Solving the HIV-Cancer Connection
Sylvester is taking steps to minimize cancer risks for higher-risk HIV patients through education, screening and early detection.
People infected with human immunodeficiency virus (HIV) can largely control its devastating health effects and live longer with approved antiretroviral therapies. However, effective HIV control does not ameliorate the higher risk of cancer for HIV patients.
“The immune system is well controlled on the medication for HIV and, theoretically, these people shouldn’t be more affected by malignancies than other people,” said Sylvester Comprehensive Cancer Center researcher Isabella Rosa-Cunha, M.D., associate professor of infectious diseases at the University of Miami Miller School of Medicine. “That’s probably true for most cancers, but certain types of cancers affect people living with HIV more than the general population.”
Factors contributing to increased cancer risk include noncompliance or lack of access to HIV treatment and the advancing ages of those with HIV, according to Sylvester researcher Emmanuel Thomas, M.D., Ph.D., who in 2022 was appointed to the National Institutes of Health’s (NIH) Coinfections and HIV Associated Cancers study section.
It’s also possible that immune systems weakened by years of fighting HIV are susceptible to cell-level mutations and vulnerable to certain types of cancer, according to Dr. Rosa-Cunha. She has joined Sylvester colleagues in the AIDS Malignancy Consortium, a National Cancer Institute (NCI) branch dedicated to the study of malignancies in people living with HIV.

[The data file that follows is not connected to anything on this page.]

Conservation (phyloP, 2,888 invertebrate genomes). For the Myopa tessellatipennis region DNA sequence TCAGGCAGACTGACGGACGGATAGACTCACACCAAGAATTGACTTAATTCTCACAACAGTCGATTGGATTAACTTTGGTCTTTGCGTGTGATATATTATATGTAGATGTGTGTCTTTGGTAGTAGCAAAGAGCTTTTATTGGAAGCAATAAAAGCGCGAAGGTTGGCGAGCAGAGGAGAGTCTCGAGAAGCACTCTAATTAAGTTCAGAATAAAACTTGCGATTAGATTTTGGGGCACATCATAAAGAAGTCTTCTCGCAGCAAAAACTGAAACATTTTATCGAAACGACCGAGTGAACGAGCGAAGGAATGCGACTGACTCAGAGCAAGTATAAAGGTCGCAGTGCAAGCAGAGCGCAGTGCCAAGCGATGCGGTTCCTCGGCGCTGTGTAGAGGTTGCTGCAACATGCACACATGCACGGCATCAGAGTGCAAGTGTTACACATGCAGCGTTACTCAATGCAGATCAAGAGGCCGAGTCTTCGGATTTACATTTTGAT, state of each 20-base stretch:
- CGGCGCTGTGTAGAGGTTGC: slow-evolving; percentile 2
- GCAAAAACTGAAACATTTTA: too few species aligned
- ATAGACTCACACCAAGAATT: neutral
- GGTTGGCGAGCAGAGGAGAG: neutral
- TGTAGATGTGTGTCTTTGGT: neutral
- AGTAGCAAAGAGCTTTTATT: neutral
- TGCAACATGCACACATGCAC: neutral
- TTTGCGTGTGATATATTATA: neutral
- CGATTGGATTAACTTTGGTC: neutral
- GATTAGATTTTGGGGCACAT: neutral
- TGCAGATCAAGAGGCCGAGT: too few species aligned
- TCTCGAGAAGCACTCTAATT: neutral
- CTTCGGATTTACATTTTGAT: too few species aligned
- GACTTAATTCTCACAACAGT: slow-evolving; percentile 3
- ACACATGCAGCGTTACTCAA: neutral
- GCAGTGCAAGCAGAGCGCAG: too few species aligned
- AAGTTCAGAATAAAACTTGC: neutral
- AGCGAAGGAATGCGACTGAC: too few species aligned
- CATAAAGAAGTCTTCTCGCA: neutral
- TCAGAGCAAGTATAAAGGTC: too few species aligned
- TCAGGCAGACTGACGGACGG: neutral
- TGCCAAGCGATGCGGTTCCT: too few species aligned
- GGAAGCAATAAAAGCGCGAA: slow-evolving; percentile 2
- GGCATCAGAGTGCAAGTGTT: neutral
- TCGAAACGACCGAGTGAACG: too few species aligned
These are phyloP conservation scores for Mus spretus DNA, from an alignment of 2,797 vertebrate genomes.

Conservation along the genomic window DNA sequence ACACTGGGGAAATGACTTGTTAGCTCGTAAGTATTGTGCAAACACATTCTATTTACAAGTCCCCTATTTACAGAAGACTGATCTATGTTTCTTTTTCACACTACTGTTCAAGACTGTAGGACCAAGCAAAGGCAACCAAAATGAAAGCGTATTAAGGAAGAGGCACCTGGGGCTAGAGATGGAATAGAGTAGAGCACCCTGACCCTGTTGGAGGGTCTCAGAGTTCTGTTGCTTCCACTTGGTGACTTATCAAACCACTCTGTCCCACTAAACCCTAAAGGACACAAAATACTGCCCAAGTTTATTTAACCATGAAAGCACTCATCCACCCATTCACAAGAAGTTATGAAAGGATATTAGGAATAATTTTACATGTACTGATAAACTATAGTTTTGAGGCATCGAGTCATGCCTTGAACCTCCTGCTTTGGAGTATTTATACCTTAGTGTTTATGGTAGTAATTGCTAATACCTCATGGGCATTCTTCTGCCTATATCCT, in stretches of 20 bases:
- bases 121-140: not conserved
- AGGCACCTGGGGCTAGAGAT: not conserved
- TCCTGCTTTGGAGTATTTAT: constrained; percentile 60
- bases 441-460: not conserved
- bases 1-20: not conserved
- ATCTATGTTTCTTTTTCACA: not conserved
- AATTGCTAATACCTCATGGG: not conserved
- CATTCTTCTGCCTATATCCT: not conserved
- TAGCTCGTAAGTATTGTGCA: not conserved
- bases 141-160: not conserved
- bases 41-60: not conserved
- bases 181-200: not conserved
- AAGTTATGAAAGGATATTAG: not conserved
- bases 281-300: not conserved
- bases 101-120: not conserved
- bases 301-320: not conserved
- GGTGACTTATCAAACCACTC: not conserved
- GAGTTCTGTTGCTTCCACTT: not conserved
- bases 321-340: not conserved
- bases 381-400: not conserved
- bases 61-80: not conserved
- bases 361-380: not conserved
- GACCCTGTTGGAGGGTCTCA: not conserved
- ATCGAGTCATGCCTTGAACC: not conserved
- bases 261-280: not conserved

The HIV-Cancer Connection in South Florida
Concerns about increased cancer risks are especially high in South Florida. Miami-Dade County, for example, is the epicenter of the United States’ HIV/acquired immunodeficiency syndrome (AIDS) epidemic, accounting for one-third of new HIV diagnoses in Florida.
“There are complex reasons for this, including our being home to many racial, ethnic and sexually diverse risk groups,” Dr. Thomas said. “Because of the diversity of people in South Florida, there are great challenges to preventing HIV.”
Three HIV-associated cancers — Kaposi sarcoma, B-cell non-Hodgkin lymphoma and cervical cancer — are AIDS-defining, signaling a progression to AIDS. People with HIV are 500 times more likely to be diagnosed with Kaposi sarcoma, 12 times more likely to be diagnosed with non-Hodgkin lymphoma, and, among women, three times more likely to be diagnosed with cervical cancer, according to the NCI.
People with HIV are also at higher risk of developing non-AIDS-defining cancers, including cancers of the anus, liver, oral cavity/pharynx, and lung, as well as Hodgkin’s lymphoma.
A Closer Look at the Problem
Viruses that can coexist with HIV cause many non-AIDS-defining cancers, according to Dr. Thomas.
“HIV weakens the immune system, which reduces the body’s ability to fight viral infections that may lead to cancer,” he said. “These viruses that cause cancers include Epstein-Barr, human papillomavirus (HPV) and hepatitis B and C.”
Herpes virus 8 can cause Kaposi sarcoma, Epstein-Barr can lead to non-Hodgkin’s lymphoma, and HPV can cause cervical, anal and oropharyngeal cancers, whereas hepatitis B and C correlate with liver cancer, according to Dr. Thomas.